The council said there would be no capital funding implications should the proposal go ahead, and revenue savings from the closure of the school would be reinvested into supporting education in the county borough.

It said all pupils in the Rhigos catchment area would qualify for home to school transport to Hirwaun and that progressing with the proposals would have a “positive impact” upon the budgetary position of Hirwaun Primary School.


Councillor Adam Rogers, Plaid Cymru councillor for the Hirwaun, Penderyn and Rhigos ward, said the fact that 94.5% of those who responded to the consultation were against it should be a “clear message” to cabinet.

He raised residents’ questions and concerns about the cost of potentially having to rely on public transport, the condition of the building and how much had been spent on it and the cost of home to school transport.

Cllr Rogers said Rhigos Primary School was in the “perfect location” for pupils and urged the council to let them keep doing what they loved, whether it be walking, scooting or riding their bike to school, adding that emissions were harmful to the environment with plenty of vehicles already on RCT’s roads.

He also said that one of the three petitions was focused on parking issues on streets around Hirwaun Primary School and that there were safety concerns.

He said: “Too often, residents of RCT say that council consultations are a waste of time and a done deal. As cabinet members you represent us all and you have the opportunity today to act on what the 239 respondents have expressed.”

The chair of governors at the school, Mairwen Evans, said the sheer volume of objections should be a cause for concern for all cabinet members as decision makers and said it was real evidence of the impact of this proposal on the community of Rhigos.

She added that there would be “significant issues” in terms of equity of access for children and the community due to unreliable public transport, meaning they’d have to travel by car if they had one and travel out of the community.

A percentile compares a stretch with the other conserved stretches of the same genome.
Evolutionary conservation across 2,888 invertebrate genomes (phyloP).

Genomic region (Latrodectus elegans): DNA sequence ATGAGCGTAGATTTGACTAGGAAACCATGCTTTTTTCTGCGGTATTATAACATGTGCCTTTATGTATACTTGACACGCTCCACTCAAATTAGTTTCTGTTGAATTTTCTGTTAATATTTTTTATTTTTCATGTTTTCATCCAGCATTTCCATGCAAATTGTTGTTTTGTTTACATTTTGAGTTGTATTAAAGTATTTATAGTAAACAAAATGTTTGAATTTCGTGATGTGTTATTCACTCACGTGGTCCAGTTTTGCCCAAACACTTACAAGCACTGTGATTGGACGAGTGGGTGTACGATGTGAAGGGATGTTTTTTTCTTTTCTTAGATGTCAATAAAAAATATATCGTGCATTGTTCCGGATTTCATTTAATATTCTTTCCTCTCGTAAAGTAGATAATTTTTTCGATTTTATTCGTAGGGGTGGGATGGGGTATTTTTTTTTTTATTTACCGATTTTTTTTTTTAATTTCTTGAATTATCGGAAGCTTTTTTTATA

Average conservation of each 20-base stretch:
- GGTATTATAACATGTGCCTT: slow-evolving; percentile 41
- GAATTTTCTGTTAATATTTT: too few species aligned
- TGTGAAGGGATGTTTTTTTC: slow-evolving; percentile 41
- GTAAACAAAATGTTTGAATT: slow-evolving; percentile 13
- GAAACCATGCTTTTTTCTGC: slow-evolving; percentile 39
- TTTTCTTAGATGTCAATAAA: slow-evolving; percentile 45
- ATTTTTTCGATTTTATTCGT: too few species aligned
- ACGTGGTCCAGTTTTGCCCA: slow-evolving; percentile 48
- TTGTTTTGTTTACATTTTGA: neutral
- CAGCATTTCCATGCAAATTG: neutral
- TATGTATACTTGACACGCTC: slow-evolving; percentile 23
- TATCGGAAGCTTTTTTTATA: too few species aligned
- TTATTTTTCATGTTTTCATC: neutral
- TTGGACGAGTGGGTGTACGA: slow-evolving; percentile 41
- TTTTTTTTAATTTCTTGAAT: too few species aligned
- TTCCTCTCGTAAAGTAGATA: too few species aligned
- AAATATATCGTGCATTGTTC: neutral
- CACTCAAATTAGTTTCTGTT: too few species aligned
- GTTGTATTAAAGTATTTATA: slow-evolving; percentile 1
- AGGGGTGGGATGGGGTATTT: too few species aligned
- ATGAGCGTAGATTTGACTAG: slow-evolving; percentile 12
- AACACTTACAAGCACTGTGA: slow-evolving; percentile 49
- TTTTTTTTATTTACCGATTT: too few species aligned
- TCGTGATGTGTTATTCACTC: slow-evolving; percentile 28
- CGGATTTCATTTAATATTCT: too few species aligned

She said they already had excellent community engagement at the school and that they would lose the community cohesion that the school supported, the health and wellbeing benefits of being able to walk to school and the whole village would lose the social interaction.

She also said that the proposal failed to consider the many benefits of small rural schools and the negative impacts of closing them.

The views of the cabinet member for education

The cabinet member for education Councillor Rhys Lewis said: “It is clear from the consultation responses that there is a passion in the community of Rhigos for the future of our young people and their prospects during their educational journey.”

He said the council shared in that passion and strove daily for the best educational outcomes for young people.

Cllr Lewis said thorough scrutiny had taken place on the proposals and that the consultation process had been fair and accessible.

He said the council had a duty to monitor and keep under review the number of surplus school places to ensure schools were able to deliver high quality education for young people and that not to do this would be a dereliction of their duty.

He said he was encouraged by Estyn’s consultation response and said that Hirwaun Primary offered the very best of 21st Century Schools facilities.

He said: “I am content that the rationale put forward by officers have addressed the views and concerns raised by the consultation and is sound and based on robust evidence.”

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Mr Williams
Mr Williams
6 months ago

Instead of saying ‘county’ in your headline, can you please say the name of the county?